However, the most recent data does not illustrate the full impact of a new “residential” nil-rate band introduced last year in addition to the £325,000 standard nil-rate band.
The new residence nil-rate band applies to death on or after 6 April 2017. It will allow individuals with direct descendants to pass on an additional £100,000 this year, with savings eventually rising to £175,000 over the next three years. By April 2020, couples will be able to pass on a family home worth £1m without incurring IHT liabilities.
The Office for Budget Responsibility has forecast that the new band could reduce inheritance tax receipts for the Treasury by around £200m in 2017/18, and by around £1.5bn in 2020/21.
But the residence band, as well as all other elements of the current IHT system, all face a potential overhaul in this year’s budget, after chancellor Philip Hammond announced a review of the “particularly complex” tax in February.
Danny Cox, a chartered financial planner at Hargreaves Lansdown said: “The workings may be under review but the Treasury continues to reap the dual benefits of rising property prices and frozen allowances with another year of record IHT receipts.
“Much of the current IHT workings are complex and distort people’s behaviour and financial decisions,” he added. “The system is crying out for simplification.”
Farms and estates can take some positive signals from the first part of the long-awaited inheritance tax (IHT) review, according to specialist agricultural accountants.
The Office of Tax Simplification (OTS) is undertaking a two-part review of inheritance tax at the request of the chancellor the exchequer.
Its recommendations are eagerly awaited, given the importance of agricultural property relief (APR) and business property relief (BPR) to the agricultural sector, with 100% tax relief on offer for qualifying businesses and assets.
The first report, published on Friday 30 November, largely deals with the complexity of administrative issues associated with IHT.
The key recommendation is that technology should be used to make dealing with tax on a day-to-day basis much easier.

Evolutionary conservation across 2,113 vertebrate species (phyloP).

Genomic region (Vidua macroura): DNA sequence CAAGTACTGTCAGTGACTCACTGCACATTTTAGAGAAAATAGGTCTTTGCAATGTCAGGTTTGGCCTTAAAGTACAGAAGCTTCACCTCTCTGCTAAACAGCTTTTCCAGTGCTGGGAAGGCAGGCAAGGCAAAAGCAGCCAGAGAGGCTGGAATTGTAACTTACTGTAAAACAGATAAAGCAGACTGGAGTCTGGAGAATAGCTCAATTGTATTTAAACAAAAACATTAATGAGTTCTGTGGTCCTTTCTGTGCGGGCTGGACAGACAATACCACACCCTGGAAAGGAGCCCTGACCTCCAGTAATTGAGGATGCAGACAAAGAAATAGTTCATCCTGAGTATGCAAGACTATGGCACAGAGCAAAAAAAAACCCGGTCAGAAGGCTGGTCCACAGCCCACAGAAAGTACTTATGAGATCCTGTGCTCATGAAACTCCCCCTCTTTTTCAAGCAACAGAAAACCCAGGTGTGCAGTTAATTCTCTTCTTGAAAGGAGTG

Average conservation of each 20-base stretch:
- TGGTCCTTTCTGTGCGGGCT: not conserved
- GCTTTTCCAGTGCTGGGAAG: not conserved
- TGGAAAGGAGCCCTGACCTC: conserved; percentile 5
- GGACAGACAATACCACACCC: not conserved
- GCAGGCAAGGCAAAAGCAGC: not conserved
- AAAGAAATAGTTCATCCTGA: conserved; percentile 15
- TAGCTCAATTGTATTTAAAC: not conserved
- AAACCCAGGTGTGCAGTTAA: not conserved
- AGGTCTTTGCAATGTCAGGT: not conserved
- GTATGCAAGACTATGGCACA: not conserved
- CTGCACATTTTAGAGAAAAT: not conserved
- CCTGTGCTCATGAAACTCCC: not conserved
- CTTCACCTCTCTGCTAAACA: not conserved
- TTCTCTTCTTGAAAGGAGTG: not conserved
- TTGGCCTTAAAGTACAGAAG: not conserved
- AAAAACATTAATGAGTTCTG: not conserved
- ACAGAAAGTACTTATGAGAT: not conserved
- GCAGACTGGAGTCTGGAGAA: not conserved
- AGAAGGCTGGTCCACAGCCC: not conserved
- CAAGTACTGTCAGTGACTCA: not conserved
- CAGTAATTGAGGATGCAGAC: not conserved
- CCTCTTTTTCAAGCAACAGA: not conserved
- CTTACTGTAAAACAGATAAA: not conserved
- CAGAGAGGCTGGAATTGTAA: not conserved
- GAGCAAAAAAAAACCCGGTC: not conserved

A second report will follow in Spring 2019, which may recommend more fundamental changes of IHT and the way reliefs and allowances are implemented.
However, advisers who work on behalf of rural businesses have highlighted that there are some positive pointers for farmers in the initial report.
Sean McCann, a chartered financial planner at NFU Mutual, said although it acknowledged that inheritance tax was complex, the reliefs used by farming families were singled out as being simple and straightforward.
“It was good to see a spotlight shone on the taxation of furnished holiday lettings, which are commonly used by farmers to diversify the farm business,” he added.
“In general, these lettings are treated as a trade for income tax and capital gains tax, but aren’t normally eligible for business property relief, meaning they are subject to inheritance tax.
“It’s an anomaly that continues to catch out farming families.”
David Chismon, a partner at Saffery Champness, said his reading of the report did not pick up on any appetite for drastic change.
“The report says the change should focus on the practical application of these reliefs and it is hoped that simplification will iron out confusion - for example, in relation to furnished holiday lets, certain joints ventures and limited-liability partnerships.”
“Hopefully any change will clarify that these businesses do qualify for relief rather than categorically excluding them.”
Sharon Omer-Kaye, head of RSM’s rural services sector group, agreed it was positive that so far the review stopped short of proposing any major changes.
“However, there is no doubt that the application of these reliefs is complex and often leads to uncertainty, so any simplification should be welcomed.”